Mike and I traveled to Alaska (and Canada, as it turned out) over New Year’s to visit friends. Bryn and Louis’ new cabin is about 40 miles north of Haines, AK, which is a four-hour ferry ride up the Inside Passage from Juneau, which is a few thousand miles from Reno. (Whew.) A bunch of us met there to warm up the cabin, ski the deep snow for which this area is known, visit, and eat like kings.
Bryn and Louis, with a lot of help from Fairbanks carpenter friend Philip, have painstakingly built this cabin over the course of a few years, when they had time to make the 14+ hour drive from Anchorage to their land at 38 Mile Haines Highway. Once there, they cut and milled the trees that would be used for the cabin.
Building supplies were hauled in from Anchorage, Fairbanks, or Haines; even though they are on the road system, they are still almost 40 miles outside a small town, and there are always logistics … but they managed, and now have a cozy place to call home away from home.
planes, ferries, automobiles
Getting to the cabin took almost two days. We first flew from Reno to Seattle, where we spent part of our layover afternoon taking the light rail into town for lunch at El Puerco Llorón (The Crying Pig), our favorite Mexican restaurant; and were dismayed to discover that Elliott Bay Books, our favorite downtown bookstore, had closed! Or so we thought. When we got home, we learned that they had only moved to a still-walkable site near downtown. (Whew, again.)
Then we boarded a flight from Seattle to Juneau via Ketchikan, part of the “milk run” route that skips up Southeast and stops in places like Yakutat and Sitka too.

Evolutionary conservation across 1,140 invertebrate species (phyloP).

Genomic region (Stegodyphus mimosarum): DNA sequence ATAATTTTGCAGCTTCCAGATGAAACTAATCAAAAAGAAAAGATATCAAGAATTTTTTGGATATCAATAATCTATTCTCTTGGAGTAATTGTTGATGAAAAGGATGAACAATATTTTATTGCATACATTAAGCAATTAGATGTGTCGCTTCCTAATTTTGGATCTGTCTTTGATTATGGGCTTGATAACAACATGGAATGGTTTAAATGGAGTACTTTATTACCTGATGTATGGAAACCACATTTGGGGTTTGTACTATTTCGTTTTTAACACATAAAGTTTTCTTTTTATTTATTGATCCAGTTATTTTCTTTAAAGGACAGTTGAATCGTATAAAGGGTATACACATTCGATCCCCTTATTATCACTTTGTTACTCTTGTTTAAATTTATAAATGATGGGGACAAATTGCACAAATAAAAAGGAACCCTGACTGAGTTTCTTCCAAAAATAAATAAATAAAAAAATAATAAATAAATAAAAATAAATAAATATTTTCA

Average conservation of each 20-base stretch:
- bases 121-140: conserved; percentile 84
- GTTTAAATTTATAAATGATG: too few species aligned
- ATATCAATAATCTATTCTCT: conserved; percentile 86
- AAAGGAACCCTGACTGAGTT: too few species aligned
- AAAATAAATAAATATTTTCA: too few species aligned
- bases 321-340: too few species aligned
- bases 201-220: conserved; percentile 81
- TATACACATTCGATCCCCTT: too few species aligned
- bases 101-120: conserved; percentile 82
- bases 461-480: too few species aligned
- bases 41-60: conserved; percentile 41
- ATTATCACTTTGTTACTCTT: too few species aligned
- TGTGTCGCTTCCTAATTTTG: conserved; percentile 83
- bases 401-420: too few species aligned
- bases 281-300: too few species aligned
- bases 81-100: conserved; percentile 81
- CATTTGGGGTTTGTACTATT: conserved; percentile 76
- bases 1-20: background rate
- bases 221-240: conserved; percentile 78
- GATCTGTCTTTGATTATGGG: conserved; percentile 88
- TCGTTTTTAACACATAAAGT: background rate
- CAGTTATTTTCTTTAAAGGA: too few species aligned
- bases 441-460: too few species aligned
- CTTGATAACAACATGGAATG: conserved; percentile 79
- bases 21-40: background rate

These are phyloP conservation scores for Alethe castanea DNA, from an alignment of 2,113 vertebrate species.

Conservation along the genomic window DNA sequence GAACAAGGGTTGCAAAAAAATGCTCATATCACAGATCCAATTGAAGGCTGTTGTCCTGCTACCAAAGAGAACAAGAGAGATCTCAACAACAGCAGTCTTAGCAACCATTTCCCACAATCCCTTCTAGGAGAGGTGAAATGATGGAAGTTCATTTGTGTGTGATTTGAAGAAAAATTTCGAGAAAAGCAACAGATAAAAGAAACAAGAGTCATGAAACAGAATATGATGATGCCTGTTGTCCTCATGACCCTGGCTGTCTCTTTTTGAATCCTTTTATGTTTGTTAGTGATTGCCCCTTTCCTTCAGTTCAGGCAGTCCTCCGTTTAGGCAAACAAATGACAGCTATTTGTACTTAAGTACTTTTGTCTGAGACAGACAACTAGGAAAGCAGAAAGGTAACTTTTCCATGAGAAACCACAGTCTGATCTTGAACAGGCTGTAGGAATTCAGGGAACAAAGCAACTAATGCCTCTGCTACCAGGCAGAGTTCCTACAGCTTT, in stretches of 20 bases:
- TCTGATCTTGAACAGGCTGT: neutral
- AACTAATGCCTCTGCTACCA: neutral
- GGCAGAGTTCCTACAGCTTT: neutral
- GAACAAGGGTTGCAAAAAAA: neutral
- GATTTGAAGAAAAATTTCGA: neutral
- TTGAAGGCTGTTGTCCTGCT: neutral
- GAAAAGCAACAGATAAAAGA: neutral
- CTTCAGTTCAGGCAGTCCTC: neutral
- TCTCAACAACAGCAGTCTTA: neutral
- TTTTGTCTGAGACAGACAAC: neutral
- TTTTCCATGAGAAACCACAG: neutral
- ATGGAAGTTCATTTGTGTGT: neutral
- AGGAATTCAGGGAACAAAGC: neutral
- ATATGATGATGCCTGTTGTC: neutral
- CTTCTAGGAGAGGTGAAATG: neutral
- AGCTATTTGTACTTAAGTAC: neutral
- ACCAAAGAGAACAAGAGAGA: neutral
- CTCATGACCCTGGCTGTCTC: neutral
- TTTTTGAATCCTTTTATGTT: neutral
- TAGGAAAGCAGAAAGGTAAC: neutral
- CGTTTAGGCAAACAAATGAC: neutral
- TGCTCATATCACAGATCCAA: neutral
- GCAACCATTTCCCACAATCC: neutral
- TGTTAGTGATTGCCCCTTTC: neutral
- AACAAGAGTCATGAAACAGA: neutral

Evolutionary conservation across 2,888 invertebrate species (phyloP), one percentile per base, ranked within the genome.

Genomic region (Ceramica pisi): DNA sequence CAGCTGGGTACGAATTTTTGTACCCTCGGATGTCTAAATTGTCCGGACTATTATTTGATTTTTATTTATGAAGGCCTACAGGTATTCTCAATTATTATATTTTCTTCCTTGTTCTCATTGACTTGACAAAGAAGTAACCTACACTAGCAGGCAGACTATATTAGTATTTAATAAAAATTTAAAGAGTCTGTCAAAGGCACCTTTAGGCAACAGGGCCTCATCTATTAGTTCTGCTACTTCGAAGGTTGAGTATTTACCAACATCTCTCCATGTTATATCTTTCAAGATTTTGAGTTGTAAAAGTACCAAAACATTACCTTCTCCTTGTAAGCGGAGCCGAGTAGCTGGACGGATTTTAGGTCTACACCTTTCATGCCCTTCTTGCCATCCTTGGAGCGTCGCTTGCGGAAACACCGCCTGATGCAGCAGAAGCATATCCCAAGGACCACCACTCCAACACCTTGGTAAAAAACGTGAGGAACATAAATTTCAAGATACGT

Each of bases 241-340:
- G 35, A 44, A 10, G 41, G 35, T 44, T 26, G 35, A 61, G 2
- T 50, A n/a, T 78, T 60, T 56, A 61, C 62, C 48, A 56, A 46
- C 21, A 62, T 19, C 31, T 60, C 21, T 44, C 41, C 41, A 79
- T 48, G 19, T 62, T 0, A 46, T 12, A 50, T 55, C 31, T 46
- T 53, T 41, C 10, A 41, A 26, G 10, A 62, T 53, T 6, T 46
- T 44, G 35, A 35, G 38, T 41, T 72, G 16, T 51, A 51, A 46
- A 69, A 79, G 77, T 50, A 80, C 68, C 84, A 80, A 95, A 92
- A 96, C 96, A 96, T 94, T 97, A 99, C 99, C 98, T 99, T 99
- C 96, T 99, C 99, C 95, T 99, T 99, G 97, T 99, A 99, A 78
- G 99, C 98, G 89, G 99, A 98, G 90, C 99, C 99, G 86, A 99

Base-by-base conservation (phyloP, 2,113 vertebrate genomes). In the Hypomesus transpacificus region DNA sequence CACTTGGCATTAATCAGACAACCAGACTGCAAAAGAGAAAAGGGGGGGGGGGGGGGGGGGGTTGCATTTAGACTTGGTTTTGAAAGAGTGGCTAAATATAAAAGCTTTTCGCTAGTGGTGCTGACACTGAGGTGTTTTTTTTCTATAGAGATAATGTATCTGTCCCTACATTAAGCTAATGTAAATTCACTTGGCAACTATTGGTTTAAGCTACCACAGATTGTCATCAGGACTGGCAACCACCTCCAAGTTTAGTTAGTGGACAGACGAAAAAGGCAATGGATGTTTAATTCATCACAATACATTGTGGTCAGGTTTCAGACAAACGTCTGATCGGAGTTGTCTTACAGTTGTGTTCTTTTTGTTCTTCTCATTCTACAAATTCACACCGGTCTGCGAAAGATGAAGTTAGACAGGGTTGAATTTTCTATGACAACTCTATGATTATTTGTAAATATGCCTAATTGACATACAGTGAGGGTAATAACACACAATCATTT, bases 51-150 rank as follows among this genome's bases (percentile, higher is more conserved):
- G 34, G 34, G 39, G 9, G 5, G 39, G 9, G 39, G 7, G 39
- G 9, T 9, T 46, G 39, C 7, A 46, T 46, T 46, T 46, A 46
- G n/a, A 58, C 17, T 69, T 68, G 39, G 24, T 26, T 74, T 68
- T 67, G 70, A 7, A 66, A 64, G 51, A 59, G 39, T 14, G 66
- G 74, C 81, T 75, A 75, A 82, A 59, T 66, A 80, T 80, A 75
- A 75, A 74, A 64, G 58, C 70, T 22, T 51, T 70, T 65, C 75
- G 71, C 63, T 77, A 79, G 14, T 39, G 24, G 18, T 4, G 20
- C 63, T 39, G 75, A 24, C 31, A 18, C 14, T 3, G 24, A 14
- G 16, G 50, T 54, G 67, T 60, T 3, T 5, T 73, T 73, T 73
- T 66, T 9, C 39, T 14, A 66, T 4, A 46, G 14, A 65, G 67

After renting a car, stuffing in ski gear for three people, and overnighting at the funky Silverbow Inn (left) in Juneau (tired yet?), we boarded the Alaska State Ferry for the four-hour ride up stormy Lynn Canal to Haines. The ferry ride was rather wintry and exciting, as you can see here:
Haines is located in the far southeastern part of the state, in the so-called “panhandle.” Its coastal location means it gets lots of precipitation, which runs the gamut from dumps of rain to dumps of snow. We counted ourselves fortunate that it was cold enough for the latter, since between seven and nine people were sharing a small cabin for a few days.
To ski, we drove a few miles north to the border station at Dalton Cache, BC, and showed our passports. The border agents got to know us a bit, since we went right back through six hours later!
There are no ski resorts in this area and backcountry skiing was the order of the day. Everyone had climbing skins for going uphill and breaking trail on skis, plus the required safety gear of avalanche beacon, probe, and shovel, plus headlamps (it was dark by 4pm) and copious amounts of lunch.
The almost-continual snow kept us skiing the big trees of northwestern BC — mountain hemlock and Sitka spruce — which grow large in this part of the world, thanks to all the water. And there was plenty of snow to cover [most of] the thick alders that can make skiing in the woods rather … interesting.
We had one day without falling snow that inspired some of the group to do a chilly river crossing to reach a glacier and some peaks.
The rest of us opted for a shorter day, capped off with Scrabble and hot drinks by the wood stove.
One might even say we had too much snow — one 24-hour period saw 42 inches of fresh powder come down steadily. As skiers, we all rejoiced, but the day this happened, we did just one run: everyone was soaked by the time we got to the top, and that much snow at one time can destabilize the snowpack — it needs time to settle.
Best to be conservative and head for dry clothes and hot drinks back at the cabin. But that one run sure was sweet — waist-deep fluffy powder.
Cabin fare was extravagant — everything from tortellini with alfredo, to reindeer sausage with raspberry-chipotle sauce, to halibut tacos — plus hot soups, fresh-baked chocolate chip cookies, red wine, and IPA from the Haines Brewing Company.
Bonus: when you’re out skiing all day, you get to eat what you want when you come back!